- Tuesday will be the first day players can be tagged. A look at possible scenarios for every team...
While the franchise tag was used by just 15% of the NFL last year (if you count the transition tag, 19% of teams tagged a player), it remains the tool of choice for clubs looking to keep their best players without saddling their finances with a long-term guarantee. Le’Veon Bell fought the power in 2018, opting to sit out the entire season rather than sign his tender, but it’s unlikely that anyone outside of Bell wages a similar battle in 2019. Still, the first day of tag season is still crucial given that often sets the stage for some of the most high-profile contractual stare downs of the offseason. Here’s a primer ahead of Tuesday, Feb. 19, which is the first day clubs are allowed to use the tag:
A sizable free agent class for sure, but it doesn’t seem like Arizona will enter the tag discussion in 2019.
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DT Grady Jarrett is one of the top names on the market. The Falcons would like him to stay. The tag is a tool to ensure that happens. Reports out of Atlanta have depicted a player and team far apart, so this buys them some time. It’s been a tough sled for Dan Quinn of late. There have been so many essential megastars who have come up on new deals recently, which is a credit to their personnel department, but also a hindrance when it comes to replenishing the parts of the roster that need fixing.
LB C.J. Mosley is the Ravens’ top free agent. The 2014 first-round pick completed his fifth-year option and remains one of the best inside linebackers in the game. That means stacking up contractually with the top names at the position. Luke Kuechly, Bobby Wagner, Alec Ogletree, Eric Kendricks and Benardrick McKinney all make between $10-$12.3 million per year. The tag is substantially higher than that amount, which means it’s probably not a realistic option especially since the Ravens’ scheme isn’t changing and they’re aware of his long-term fit.
Here is a look at the Bills’ free agency class. It is probably safe to say they will not need to utilize the tag.
Some reasonable thoughts on impending free agency from long-time Bears beat man Brad Biggs. This seems more like an offseason of layering for GM Ryan Pace, with no free agent worth paying at the top of the market for.
Zac Taylor and Co. will likely start fresh without needing to use the tag for this group.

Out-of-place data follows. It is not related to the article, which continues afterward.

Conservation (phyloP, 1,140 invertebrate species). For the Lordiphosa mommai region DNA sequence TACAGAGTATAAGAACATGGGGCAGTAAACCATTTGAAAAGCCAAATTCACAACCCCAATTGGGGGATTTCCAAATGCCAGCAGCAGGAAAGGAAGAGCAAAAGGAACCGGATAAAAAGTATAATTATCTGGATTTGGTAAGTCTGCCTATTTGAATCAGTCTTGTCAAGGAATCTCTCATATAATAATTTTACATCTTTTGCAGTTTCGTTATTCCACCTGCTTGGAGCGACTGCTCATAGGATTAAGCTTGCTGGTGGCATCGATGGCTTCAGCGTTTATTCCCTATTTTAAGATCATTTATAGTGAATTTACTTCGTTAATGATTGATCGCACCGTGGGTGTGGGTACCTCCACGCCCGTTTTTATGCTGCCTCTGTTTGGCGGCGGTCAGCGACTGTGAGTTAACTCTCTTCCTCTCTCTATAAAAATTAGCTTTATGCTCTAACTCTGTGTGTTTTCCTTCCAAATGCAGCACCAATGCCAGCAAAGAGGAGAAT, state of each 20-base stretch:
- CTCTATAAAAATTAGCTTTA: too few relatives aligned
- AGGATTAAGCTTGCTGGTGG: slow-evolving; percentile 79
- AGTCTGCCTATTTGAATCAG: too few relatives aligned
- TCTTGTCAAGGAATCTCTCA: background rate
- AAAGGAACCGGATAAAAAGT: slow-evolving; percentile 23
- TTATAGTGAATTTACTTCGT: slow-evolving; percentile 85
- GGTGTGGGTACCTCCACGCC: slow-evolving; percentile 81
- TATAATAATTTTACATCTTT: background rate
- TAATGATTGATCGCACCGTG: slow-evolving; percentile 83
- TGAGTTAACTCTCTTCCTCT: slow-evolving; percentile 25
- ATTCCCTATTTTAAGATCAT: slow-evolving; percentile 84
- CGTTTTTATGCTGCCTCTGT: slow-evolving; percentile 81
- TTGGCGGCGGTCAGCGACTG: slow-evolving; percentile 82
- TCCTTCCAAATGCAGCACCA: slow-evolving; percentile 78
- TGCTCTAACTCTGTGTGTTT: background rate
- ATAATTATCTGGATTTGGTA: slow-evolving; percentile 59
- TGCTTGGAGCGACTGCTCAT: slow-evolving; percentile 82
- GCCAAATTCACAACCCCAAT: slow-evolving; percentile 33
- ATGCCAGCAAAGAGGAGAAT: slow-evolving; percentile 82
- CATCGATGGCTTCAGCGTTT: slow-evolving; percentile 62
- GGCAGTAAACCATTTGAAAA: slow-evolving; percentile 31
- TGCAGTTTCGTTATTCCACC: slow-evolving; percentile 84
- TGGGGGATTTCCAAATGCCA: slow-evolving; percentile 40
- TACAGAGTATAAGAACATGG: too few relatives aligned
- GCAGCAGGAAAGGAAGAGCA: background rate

DB Briean Boddy-Calhoun highlights Cleveland’s free agent class, but is an RFA. QB Tyrod Taylor will likely take his services elsewhere. It’s hard to imagine much noise coming out of this group.
DE Demarcus Lawrence’s eagerness to sign the franchise tag in 2018 and not complain apparently came with some qualifiers, one of which being that he won’t be tagged again in 2019. Lawrence showed that he is an elite pass rusher again in 2018, and that his 2017 surge was not a fluke. Jerry Jones long dreamed of a “war daddy” pass rusher, and with more than $40 million to spend this offseason, it’s highly unlikely that he’ll let that pass rusher twist in the wind without a long-term deal.
While this might be a great spring for C Matt Paradis, Denver’s cap does not seem like it’s flexible enough to handle one big chunk taken out by a tag. Denver’s best free agent will test the market barring some last-minute insanity.
DE Ziggy Ansah will hit the market in lieu of a second straight tag. A quiet tag period for the Lions coming up.
A bunch of names of consequence are up for new deals here—Clay Matthews and Randall Cobb come to mind—but likely nothing on the tag front.
DE/OLB Jadeveon Clowney will almost certainly get hit with the tag while the Texans work out a long-term deal. As we mentioned, a long-term deal will be expensive especially if Clowney is considered a defensive end. Market comparisons range from Olivier Vernon’s five-year, $85 million deal to Khalil Mack’s earth-shattering six-year, $141 million pact. If he is somehow able to hit the market, expect almost all of the deepest-pocketed teams in the league to be interested.
Nothing to see here.
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Some talent in the Jaguars’ class, though a franchise tag won’t happen. With the potential for a veteran quarterback being added, they’ll want to steer clear of any major one-year deals that gobble up significant space.
OLB Dee Ford, as recently as last week, said he’d be fine playing under the franchise tag. It’s not a bad attitude to have for a player who is entering a season with a new defensive coordinator and (potentially) a drastically different front less advantageous to putting up sack numbers. He’s the name to watch, though, as we pointed out a week ago, Steve Spagnuolo’s entrance onto the scene could be a warning sign for both of the Chiefs’ edge rushers.
CB Jason Verrett could end up a crown jewel coming out of this class, but isn’t worth the tag price. WR Tyrell Williams will also be very expensive. According to the most recent league records, L.A. is not in the kind of financial situation where they can allocate a large, short-term contract to anyone, even if there was someone worth that price.
S Lamarcus Joyner played under the tag in 2018. Ndamukong Suh essentially played for the franchise tag number last year ($14 million), but is now 32 and may be viewed as more of a complementary defensive lineman in free agency. G Rodger Saffold told ESPN he may take a discount to come back. That essentially knocks out anyone with a remote sniff at the tag.
There aren’t a ton of realistic places to utilize the tag. Miami’s top free agents include RB Frank Gore, DE Cameron Wake, LB Stephone Anthony, OL Travis Swanson and OT Ja’Wuan James. I thought this post made a decent case for James because, as we’ll mention with a few players down below, the offensive tackle market is not mind-blowing but the price tag for a franchise tackle is.